Imagine playing a team that just dealt with a situation in which a fellow student went on a hunger strike, precipitating the need as a whole to make a public statement about the manner in which your fellow students were reportedly being treated.
On any college campus, protests happen all the time–in fact, almost daily. But at the University of Missouri, its football team took the extraordinary step of banding together, standing in solidarity while refusing to play any more games until its school president was removed from office.
At first, you look at the move that the players made as one that smacks of immaturity. Maybe insolence. And possibly, ignorance because the Missouri Tigers were 4-5 and needed two more wins to become bowl eligible.
However, when you look more closely at the issues facing the school–and the team–well, you understand more of the message that the kids and the team were trying to send by aligning in protest with the gentleman on his hunger strike. In fact, it might be the first time a Division I, Power 5 Conference team took such a step to ensure that the right thing be done–in their humble opinion.
So how on Earth did it even get to this point at an institution of higher learning? Well, after these allegations of racism were reported at Missouri, the school’s administration did nothing. In a state where Ferguson is not only a tragedy, it’s an everyday reality, the powers that be at this proud campus turned a blind eye to the problems going on within yards of their offices.
Racism is never a good thing, particularly in this information age when your opinion can be shared on social media in a matter of milliseconds with millions, if not billions of people around the world. But when students are using social media to share messages of hate and bigotry in the eyes of 30 black Missouri football players, it adds another layer to a region already tensed and focused on identifying and eliminating racism by any means necessary.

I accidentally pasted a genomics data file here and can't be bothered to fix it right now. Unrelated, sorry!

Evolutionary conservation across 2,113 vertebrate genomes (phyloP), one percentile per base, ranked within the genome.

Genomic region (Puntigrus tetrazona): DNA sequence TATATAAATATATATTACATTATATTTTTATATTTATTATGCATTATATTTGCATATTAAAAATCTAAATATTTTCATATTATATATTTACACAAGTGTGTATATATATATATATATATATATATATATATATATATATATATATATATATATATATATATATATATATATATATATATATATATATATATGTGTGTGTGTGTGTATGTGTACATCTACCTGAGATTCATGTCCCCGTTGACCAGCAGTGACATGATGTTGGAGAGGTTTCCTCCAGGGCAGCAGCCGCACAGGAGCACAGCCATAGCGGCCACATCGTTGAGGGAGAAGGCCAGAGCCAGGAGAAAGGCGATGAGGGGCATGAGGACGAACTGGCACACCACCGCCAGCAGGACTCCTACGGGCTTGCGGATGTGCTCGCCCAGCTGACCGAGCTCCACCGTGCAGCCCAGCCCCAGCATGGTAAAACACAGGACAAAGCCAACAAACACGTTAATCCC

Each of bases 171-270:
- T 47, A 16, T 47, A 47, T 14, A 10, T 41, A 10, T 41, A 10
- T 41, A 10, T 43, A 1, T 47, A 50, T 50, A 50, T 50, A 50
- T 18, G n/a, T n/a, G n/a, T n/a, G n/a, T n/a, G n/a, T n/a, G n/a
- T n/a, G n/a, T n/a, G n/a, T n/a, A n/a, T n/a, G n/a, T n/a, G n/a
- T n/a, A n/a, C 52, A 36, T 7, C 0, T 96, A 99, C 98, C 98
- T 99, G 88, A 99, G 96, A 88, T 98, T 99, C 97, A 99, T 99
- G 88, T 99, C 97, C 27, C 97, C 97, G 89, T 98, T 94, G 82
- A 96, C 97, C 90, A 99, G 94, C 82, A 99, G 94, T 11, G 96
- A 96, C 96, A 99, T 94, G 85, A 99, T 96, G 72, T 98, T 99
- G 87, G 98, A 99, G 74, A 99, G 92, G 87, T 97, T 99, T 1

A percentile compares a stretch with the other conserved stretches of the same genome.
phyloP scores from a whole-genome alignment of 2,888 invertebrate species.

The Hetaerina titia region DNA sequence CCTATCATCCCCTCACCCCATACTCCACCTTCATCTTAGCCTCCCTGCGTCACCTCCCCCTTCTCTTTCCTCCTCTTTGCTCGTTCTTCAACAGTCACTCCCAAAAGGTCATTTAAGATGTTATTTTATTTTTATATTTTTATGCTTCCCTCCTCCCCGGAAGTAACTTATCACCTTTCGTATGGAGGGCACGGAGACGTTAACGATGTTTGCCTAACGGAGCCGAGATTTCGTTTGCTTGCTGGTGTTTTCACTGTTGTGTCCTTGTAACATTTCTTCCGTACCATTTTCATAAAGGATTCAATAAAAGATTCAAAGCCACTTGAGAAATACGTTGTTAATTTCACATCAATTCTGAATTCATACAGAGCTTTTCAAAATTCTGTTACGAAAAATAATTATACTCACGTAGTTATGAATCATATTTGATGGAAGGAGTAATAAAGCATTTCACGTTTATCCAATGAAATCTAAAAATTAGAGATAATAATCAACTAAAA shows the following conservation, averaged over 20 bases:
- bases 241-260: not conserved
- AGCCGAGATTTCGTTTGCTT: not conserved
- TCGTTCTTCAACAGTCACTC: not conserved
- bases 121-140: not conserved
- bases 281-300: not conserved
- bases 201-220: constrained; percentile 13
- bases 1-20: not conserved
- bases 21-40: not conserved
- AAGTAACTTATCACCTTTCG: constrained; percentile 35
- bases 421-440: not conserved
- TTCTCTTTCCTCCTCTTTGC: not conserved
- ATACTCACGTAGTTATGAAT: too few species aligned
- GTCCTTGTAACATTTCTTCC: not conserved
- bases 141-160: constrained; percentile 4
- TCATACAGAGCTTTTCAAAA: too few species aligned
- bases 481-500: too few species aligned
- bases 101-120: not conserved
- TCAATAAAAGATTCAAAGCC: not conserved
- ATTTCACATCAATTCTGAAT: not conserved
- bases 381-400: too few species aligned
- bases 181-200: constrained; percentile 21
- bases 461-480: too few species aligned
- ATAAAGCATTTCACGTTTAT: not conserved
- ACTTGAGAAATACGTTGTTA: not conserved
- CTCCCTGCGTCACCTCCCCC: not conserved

It’s a scary proposition these days in the state of Missouri, one that in context applies a certain amount of pressure on all of the people involved, be it white, black or otherwise.
In this case, the court of public opinion in a matter of speaking eventually convicted Tim Wolfe, Missouri’s president and forced him to step down for his alleged ignorance–less he look like a fool–and so with this news, the game would go on Saturday against BYU.
That BYU happened to be Missouri’s next opponent was rather ironic, considering how insolar the Provo, Utah campus seems to the outside world. In the end, Missouri won 20-16, ending quite possibly the most tumultuous week its football program has ever seen. As for BYU, well, it couldn’t help but be taken aback by everything the Missouri players had handled and how calm their opponent remained in such times of adversity.
After a tight first quarter in which neither team got much–Missouri hit a field goal to go up 3-0–each team hit chip shots in the second quarter, giving the Tigers a 6-3 lead at halftime. BYU got its first lead of the game in the third quarter on an Algernon Brown 11-yard run, going up 10-6.
Then Missouri retook the lead early in the fourth on a pass reception and slammed the door on a BYU comeback for good when it sacked Tanner Mangum, forcing and recovering a fumble that it later converted into points and a 20-10 lead.
“I think our team was resilient, we fought hard, but had a few critical mistakes. A few penalties and turnovers at the wrong time,” said BYU head coach Bronco Mendenhall. “In a close game, you expect those things to make the difference.”
But taking a stand on the field when it mattered most wasn’t all the Tigers had on their side on this day. They had added incentive from an unfortunate announcement that Missouri head coach Gary Pinkel was forced to make the day before the game.
Pinkel, who miraculously kept his team together and focused during all of this off-field controversy, announced the day before the game on the team bus that he was stepping down at the end of the season due to something he’d hidden from the team: he had been battling cancer. Non-Hodgkins Lymphoma, as a matter of fact.
“I was an absolute wreck emotionally just being honest with those guys,” said Pinkel, who’s been Missouri’s coach for 15 years. “I really felt bad, because I didn’t know walking out of there if our guys could be able to focus enough to even have a chance to win a football game against a good team like this.”
The team to which Pinkel was referring was of course BYU, a squad that had already knocked off Nebraska and Boise State and took UCLA to the wire at the Rose Bowl and yes, the Tigers were able to hang on for a tough victory.
The Cougars came into this pivotal game riding a two-game winning streak with a slight asterisk: Neither of the teams BYU played were Power 5 Conference teams, the likes of which BYU (now 7-3) hadn’t played since that pivotal loss at UCLA.
And so to say that this game against Missouri within the confines of Arrowhead Stadium in Kansas City had added meaning, well, you just didn’t understand the whole story.